Participants were also invited to teach sessions. I attended a session, for example, on "Social Media Metrics," led by Alberto Mercado, who hosted an informative dialogue on how to use different tools to track and measure social media. He shared how Aspiration's publishing matrix helps drive his communications process in Sacramento where is the coordinator for Building Healthy Communities - Sacramento. At another session, I learned how to create a neighborhood map and virtual tour using Google Earth. Overall, the participants were incredibly inspiring, quick-witted and creative, and I wish there was enough room to name all of them here.
Last, the Techfest created a safe space to learn and practice. The facilitators of the event created an open space for folks to ask questions, then learn and practice new skills. And, it was fun! I attended a session, on WordPress led by Aspiration's ingenious Executive Director, Allen "Gunner" Gunn. During the session, a group of us learned the benefits of using a Content Management System (CMS) like WordPress, which is easy to use and open source so it upgrades well and provides other benefits (versus a propriety model that is a "roach motel for data" so that data comes it but doesn't come out). We had a dialogue and then set up our own WordPress sites right then and there. When we had questions, Gunner addressed them with great insight (seriously, this guy deserves a MacArthur award). I learned how to use some plug-ins to incorporate media which was particularly useful and relevant to me since I support communications at a nonprofit and am a filmmaker.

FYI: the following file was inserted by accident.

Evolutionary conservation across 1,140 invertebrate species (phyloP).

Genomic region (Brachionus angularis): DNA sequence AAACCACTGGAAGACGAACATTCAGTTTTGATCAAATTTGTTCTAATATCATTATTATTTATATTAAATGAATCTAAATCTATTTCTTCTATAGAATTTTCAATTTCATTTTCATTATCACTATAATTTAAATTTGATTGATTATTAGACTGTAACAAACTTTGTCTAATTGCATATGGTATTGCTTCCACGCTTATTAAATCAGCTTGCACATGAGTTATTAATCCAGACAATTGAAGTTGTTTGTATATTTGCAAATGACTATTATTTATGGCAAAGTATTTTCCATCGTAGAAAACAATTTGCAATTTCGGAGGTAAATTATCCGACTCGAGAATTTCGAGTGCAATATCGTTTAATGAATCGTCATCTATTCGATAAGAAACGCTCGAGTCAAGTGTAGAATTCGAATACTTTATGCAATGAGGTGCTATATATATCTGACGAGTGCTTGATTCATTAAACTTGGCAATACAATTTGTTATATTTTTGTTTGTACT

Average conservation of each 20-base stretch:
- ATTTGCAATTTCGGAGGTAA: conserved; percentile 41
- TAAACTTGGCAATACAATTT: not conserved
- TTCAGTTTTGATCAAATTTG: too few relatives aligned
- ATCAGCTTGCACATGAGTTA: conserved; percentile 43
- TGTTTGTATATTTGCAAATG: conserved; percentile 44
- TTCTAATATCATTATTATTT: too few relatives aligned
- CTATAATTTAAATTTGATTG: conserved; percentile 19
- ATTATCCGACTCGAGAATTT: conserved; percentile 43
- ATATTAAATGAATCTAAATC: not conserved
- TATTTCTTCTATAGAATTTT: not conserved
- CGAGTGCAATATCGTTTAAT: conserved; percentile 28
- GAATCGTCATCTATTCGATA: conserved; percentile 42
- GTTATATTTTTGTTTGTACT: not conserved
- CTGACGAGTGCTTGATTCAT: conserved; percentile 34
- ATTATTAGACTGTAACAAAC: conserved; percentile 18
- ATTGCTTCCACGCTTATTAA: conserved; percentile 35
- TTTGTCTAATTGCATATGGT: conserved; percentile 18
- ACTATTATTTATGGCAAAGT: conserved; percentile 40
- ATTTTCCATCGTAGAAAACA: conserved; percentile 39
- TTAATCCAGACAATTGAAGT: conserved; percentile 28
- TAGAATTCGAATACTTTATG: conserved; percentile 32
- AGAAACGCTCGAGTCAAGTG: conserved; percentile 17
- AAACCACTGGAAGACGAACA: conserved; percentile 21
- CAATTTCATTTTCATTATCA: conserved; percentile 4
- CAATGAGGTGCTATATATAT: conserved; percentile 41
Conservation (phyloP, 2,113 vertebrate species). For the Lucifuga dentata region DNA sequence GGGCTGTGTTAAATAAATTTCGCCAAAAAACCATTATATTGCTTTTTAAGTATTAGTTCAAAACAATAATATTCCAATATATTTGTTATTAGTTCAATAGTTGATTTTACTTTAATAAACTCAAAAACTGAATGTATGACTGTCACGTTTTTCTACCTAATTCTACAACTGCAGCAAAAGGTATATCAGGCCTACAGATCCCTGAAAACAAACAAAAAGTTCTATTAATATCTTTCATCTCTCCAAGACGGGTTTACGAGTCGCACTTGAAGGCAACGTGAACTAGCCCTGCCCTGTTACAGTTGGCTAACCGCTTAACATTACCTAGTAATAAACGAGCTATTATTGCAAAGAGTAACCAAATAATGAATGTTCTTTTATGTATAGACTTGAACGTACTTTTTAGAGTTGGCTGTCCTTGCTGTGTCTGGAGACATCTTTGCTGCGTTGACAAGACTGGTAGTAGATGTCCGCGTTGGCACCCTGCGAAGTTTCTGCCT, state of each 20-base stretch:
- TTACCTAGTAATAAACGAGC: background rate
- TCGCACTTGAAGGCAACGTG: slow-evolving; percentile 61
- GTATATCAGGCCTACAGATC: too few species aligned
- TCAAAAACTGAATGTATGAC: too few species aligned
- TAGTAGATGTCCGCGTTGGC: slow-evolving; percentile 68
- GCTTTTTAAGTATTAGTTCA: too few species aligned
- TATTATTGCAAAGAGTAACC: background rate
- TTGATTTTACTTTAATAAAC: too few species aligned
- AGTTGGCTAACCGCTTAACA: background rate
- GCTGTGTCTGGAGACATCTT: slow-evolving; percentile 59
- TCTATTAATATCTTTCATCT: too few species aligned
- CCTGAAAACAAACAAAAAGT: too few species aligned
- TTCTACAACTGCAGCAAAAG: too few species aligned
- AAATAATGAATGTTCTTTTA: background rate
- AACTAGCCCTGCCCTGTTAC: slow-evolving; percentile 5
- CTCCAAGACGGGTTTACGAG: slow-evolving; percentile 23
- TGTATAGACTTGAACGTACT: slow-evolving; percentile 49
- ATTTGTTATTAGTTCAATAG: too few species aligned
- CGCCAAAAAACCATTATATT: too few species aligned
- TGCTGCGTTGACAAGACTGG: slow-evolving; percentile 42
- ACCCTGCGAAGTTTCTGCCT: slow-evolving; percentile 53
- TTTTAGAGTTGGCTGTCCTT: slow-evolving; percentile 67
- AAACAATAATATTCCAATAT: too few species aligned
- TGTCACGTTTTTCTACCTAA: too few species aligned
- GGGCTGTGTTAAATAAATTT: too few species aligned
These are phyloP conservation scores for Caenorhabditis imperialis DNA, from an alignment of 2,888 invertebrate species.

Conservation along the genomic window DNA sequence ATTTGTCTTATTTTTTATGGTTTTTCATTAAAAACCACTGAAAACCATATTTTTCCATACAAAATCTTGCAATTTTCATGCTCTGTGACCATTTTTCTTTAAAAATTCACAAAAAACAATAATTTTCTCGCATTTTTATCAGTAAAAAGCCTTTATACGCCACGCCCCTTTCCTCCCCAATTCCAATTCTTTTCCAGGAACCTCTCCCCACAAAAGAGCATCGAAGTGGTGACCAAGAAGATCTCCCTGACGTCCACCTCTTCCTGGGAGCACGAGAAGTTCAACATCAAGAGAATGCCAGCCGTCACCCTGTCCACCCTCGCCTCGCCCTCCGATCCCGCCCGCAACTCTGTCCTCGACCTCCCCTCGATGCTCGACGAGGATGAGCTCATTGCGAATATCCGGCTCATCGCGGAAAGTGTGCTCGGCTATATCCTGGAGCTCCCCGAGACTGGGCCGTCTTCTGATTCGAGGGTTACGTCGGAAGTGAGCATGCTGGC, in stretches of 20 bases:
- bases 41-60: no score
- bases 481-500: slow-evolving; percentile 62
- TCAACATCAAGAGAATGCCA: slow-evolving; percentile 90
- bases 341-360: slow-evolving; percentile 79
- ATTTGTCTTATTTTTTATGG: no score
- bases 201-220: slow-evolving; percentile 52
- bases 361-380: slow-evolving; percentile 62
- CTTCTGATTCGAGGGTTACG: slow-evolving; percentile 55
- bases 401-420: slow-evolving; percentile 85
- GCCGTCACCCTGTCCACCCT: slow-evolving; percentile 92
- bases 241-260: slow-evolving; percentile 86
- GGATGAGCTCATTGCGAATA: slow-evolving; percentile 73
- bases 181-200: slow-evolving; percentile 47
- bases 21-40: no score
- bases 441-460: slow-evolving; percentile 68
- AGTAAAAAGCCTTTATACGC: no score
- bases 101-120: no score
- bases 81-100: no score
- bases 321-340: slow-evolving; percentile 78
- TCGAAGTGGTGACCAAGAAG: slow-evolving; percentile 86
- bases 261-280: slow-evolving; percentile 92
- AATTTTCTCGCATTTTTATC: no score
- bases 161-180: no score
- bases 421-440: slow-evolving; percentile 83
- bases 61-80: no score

As someone in the field of community development that values community knowledge and empowerment, I found it refreshing that the field of building technology capacity could have these same values. Aspiration and organizations like Zero Divide empower people and communities with the resources and tools to help them effect change using technology. They reinforce that everyone has the opportunity to become knowledgeable about how to use tools of technology, demystifying the idea that you need to be an "expert" to use these tools. Personally, I left the "TechFest" feeling hopeful and part of something bigger. For me, I think the end goal is to create not merely a more technologically advanced society, but first and foremost, a more socially just and equitable one. I do think technology provides valuable tools to help get us there. I feel incredibly grateful to have met a community of people at this year's California Nonprofit Technology Festival that I think would agree.
Katherine Rife is a Program Assistant for Communications & Development at Bay Area Local Initiatives Support Corporation (LISC), a nonprofit which works to make neighborhood dreams a reality by working with cities, residents, nonprofit organizations, and key public and private partners to build the capacity of community revitalization efforts (Bay Area LISC is a local office of LISC, a national organization with over 30 offices across the country). She is a documentary filmmaker and is on the board of Bay Area Women in Film & Media. She can be reached at email@example.com.